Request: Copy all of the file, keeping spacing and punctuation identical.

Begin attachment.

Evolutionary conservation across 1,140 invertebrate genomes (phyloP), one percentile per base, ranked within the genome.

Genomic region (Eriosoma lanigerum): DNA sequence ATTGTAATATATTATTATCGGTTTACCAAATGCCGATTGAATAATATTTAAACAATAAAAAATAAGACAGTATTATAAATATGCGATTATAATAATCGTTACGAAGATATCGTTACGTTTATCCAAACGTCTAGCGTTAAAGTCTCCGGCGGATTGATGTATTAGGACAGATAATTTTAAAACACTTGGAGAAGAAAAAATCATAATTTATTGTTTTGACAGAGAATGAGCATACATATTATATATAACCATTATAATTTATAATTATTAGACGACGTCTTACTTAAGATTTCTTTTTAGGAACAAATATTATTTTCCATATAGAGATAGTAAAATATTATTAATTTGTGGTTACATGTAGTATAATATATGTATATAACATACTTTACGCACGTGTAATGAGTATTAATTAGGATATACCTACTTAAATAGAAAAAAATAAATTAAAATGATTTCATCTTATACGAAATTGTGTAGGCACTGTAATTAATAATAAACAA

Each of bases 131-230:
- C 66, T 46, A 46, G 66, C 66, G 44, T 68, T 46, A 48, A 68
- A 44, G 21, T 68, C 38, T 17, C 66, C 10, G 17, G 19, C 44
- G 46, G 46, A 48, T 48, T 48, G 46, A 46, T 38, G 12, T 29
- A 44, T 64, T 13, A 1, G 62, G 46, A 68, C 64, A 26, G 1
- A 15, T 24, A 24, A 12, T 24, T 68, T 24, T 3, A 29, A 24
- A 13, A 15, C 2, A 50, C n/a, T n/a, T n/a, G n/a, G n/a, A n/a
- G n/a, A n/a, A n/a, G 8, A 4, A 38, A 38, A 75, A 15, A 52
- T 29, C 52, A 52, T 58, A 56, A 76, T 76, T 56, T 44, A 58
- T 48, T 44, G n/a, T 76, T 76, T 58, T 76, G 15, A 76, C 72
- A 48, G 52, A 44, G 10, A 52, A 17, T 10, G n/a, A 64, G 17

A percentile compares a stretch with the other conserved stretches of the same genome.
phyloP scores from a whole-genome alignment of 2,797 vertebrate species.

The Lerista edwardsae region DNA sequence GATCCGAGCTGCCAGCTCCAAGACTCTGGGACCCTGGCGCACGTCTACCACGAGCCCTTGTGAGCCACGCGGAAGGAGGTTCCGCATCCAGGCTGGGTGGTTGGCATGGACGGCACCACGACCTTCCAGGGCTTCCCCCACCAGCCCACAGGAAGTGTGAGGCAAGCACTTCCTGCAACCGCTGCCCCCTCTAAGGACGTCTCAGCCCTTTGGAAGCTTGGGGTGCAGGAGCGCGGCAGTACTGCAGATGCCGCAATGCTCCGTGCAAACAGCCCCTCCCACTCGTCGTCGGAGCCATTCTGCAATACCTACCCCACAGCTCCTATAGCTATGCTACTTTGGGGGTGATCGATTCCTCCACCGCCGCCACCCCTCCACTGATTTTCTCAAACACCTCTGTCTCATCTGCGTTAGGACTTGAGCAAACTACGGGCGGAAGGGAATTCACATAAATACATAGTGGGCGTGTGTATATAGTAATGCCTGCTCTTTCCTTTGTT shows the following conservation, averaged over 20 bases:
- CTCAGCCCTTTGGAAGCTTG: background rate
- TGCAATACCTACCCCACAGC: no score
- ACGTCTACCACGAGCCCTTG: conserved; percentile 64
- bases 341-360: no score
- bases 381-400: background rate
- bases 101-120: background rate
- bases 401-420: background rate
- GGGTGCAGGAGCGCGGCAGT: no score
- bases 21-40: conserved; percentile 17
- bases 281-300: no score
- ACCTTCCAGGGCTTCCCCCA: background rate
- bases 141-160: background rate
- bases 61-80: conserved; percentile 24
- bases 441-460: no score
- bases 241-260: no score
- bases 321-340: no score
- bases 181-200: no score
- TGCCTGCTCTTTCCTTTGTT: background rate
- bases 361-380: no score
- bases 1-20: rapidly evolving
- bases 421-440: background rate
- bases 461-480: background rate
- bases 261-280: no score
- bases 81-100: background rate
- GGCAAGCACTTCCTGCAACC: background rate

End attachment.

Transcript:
Evolutionary conservation across 1,140 invertebrate genomes (phyloP), one percentile per base, ranked within the genome.

Genomic region (Eriosoma lanigerum): DNA sequence ATTGTAATATATTATTATCGGTTTACCAAATGCCGATTGAATAATATTTAAACAATAAAAAATAAGACAGTATTATAAATATGCGATTATAATAATCGTTACGAAGATATCGTTACGTTTATCCAAACGTCTAGCGTTAAAGTCTCCGGCGGATTGATGTATTAGGACAGATAATTTTAAAACACTTGGAGAAGAAAAAATCATAATTTATTGTTTTGACAGAGAATGAGCATACATATTATATATAACCATTATAATTTATAATTATTAGACGACGTCTTACTTAAGATTTCTTTTTAGGAACAAATATTATTTTCCATATAGAGATAGTAAAATATTATTAATTTGTGGTTACATGTAGTATAATATATGTATATAACATACTTTACGCACGTGTAATGAGTATTAATTAGGATATACCTACTTAAATAGAAAAAAATAAATTAAAATGATTTCATCTTATACGAAATTGTGTAGGCACTGTAATTAATAATAAACAA

Each of bases 131-230:
- C 66, T 46, A 46, G 66, C 66, G 44, T 68, T 46, A 48, A 68
- A 44, G 21, T 68, C 38, T 17, C 66, C 10, G 17, G 19, C 44
- G 46, G 46, A 48, T 48, T 48, G 46, A 46, T 38, G 12, T 29
- A 44, T 64, T 13, A 1, G 62, G 46, A 68, C 64, A 26, G 1
- A 15, T 24, A 24, A 12, T 24, T 68, T 24, T 3, A 29, A 24
- A 13, A 15, C 2, A 50, C n/a, T n/a, T n/a, G n/a, G n/a, A n/a
- G n/a, A n/a, A n/a, G 8, A 4, A 38, A 38, A 75, A 15, A 52
- T 29, C 52, A 52, T 58, A 56, A 76, T 76, T 56, T 44, A 58
- T 48, T 44, G n/a, T 76, T 76, T 58, T 76, G 15, A 76, C 72
- A 48, G 52, A 44, G 10, A 52, A 17, T 10, G n/a, A 64, G 17

A percentile compares a stretch with the other conserved stretches of the same genome.
phyloP scores from a whole-genome alignment of 2,797 vertebrate species.

The Lerista edwardsae region DNA sequence GATCCGAGCTGCCAGCTCCAAGACTCTGGGACCCTGGCGCACGTCTACCACGAGCCCTTGTGAGCCACGCGGAAGGAGGTTCCGCATCCAGGCTGGGTGGTTGGCATGGACGGCACCACGACCTTCCAGGGCTTCCCCCACCAGCCCACAGGAAGTGTGAGGCAAGCACTTCCTGCAACCGCTGCCCCCTCTAAGGACGTCTCAGCCCTTTGGAAGCTTGGGGTGCAGGAGCGCGGCAGTACTGCAGATGCCGCAATGCTCCGTGCAAACAGCCCCTCCCACTCGTCGTCGGAGCCATTCTGCAATACCTACCCCACAGCTCCTATAGCTATGCTACTTTGGGGGTGATCGATTCCTCCACCGCCGCCACCCCTCCACTGATTTTCTCAAACACCTCTGTCTCATCTGCGTTAGGACTTGAGCAAACTACGGGCGGAAGGGAATTCACATAAATACATAGTGGGCGTGTGTATATAGTAATGCCTGCTCTTTCCTTTGTT shows the following conservation, averaged over 20 bases:
- CTCAGCCCTTTGGAAGCTTG: background rate
- TGCAATACCTACCCCACAGC: no score
- ACGTCTACCACGAGCCCTTG: conserved; percentile 64
- bases 341-360: no score
- bases 381-400: background rate
- bases 101-120: background rate
- bases 401-420: background rate
- GGGTGCAGGAGCGCGGCAGT: no score
- bases 21-40: conserved; percentile 17
- bases 281-300: no score
- ACCTTCCAGGGCTTCCCCCA: background rate
- bases 141-160: background rate
- bases 61-80: conserved; percentile 24
- bases 441-460: no score
- bases 241-260: no score
- bases 321-340: no score
- bases 181-200: no score
- TGCCTGCTCTTTCCTTTGTT: background rate
- bases 361-380: no score
- bases 1-20: rapidly evolving
- bases 421-440: background rate
- bases 461-480: background rate
- bases 261-280: no score
- bases 81-100: background rate
- GGCAAGCACTTCCTGCAACC: background rate